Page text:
The state examined the machines and paid independent researchers to investigate before concluding that the computers were not faulty. Fields said that ES&S cooperated with the state and county to try to find out what happened and that the company has a commitment to helping voters and customers understand the equipment.

However, a Conduct of Election Report filed by Sarasota with the state indicated many minor problems with machines: eight did not open, 13 had slow responses, 11 froze during the day, 10 had faulty power supplies, four had inaccurate dates and one screen was upside down.

As the state phases out touch screens, the company is still likely to get millions of dollars in new business in Florida by marketing its new optical scanner, the DS-200. Company officials were demonstrating the device last week at a state conference of election supervisors in Sandestin.

Sarasota Supervisor of Elections Kathy Dent declined to say if she will recommend that the county continue to use ES&S, but she said she doesn't have a problem with the company.

"All of these are reputable vendors that at one time or another have had issues," she said. "There is no such thing as a perfect machine."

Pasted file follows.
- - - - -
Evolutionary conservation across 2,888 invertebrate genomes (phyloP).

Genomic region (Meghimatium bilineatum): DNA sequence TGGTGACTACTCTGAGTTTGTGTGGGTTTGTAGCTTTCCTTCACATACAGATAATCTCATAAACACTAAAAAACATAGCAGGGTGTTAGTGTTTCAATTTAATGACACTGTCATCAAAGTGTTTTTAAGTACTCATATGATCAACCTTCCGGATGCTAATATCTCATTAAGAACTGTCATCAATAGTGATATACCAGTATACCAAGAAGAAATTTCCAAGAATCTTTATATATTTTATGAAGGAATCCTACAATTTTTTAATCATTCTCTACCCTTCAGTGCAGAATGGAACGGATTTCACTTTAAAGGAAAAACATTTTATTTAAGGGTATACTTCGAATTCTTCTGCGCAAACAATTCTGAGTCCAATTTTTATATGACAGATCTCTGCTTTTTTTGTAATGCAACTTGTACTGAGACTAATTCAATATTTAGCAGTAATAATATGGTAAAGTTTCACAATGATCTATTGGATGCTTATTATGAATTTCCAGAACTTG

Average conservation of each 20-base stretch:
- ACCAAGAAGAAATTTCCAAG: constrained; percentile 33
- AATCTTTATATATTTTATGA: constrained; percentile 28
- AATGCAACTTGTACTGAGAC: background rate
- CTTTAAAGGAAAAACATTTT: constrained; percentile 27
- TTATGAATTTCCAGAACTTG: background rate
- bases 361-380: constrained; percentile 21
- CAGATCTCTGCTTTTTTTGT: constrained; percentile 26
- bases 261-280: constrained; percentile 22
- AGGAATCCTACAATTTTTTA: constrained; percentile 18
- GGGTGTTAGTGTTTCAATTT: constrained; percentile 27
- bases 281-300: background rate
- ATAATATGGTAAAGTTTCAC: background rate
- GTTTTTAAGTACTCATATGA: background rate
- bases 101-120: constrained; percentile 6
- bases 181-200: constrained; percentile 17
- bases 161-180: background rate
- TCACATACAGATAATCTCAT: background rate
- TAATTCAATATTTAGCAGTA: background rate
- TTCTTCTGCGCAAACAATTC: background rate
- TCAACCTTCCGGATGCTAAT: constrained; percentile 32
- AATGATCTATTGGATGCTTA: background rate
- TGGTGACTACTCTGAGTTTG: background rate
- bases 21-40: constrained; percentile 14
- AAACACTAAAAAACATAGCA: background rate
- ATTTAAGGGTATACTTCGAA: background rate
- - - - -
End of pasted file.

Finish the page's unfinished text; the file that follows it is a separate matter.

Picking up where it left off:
Times staff writer Steve Bousquet and researcher John Martin contributed to this report. Anita Kumar can be reached at akumar@sptimes.com or 202-463-0576.

Election Systems & Software

Company profile

Based: Omaha, Neb.

Founded: 1979

Products: Hardware and software for all stages of elections including voter registration, ballot creation, voting and tabulation.

Employees: 350

Annual revenues: $117-million in 2005

Customers: Machines are used in more than 1, 700 localities in 46 states, Canada and elsewhere.

Reported problems in Florida

- In Sarasota County, more than 18, 000 people, or 13 percent of all voters, did not record a vote in the race, a rate higher than in other counties in the 13th Congressional District.

- Fourteen touch-screen machines at a Broward County precinct stopped working after machines were not calibrated for the correct time, officials said.

- Voting was delayed in Lee County when voting machine printers failed to print.

- Charlotte, Sumter and Lee counties reported excessive, inexplicable undervotes in the state attorney general's race.

- Voters in Miami-Dade and Broward counties said they tried to vote for one candidate but machines registered the opponent.

- Some touch-screen machines in Broward County stop working briefly and have to be restarted during heavy use.

Reported problems nationwide

- Voting machines failed to work for nearly two hours in a precinct in Centre County, Pa.

- Printers attached to voting machines designed to produce a paper trail did not work in many cases in Guilford County, N.C.

- Five of the 19 touch-screen machines in four precincts did not work for at least part of Election Day in Franklin County, Ohio.

- Officials in Lawrence County, Ark., switched to paper ballots after problems left machines inoperable.

- Printers failed to print, delaying a recount in Marshall County, W.Va.

- Memory cartridges counted all votes for just one candidate in Flathead County, Mont.

Sources: Times research, VotersUnite.org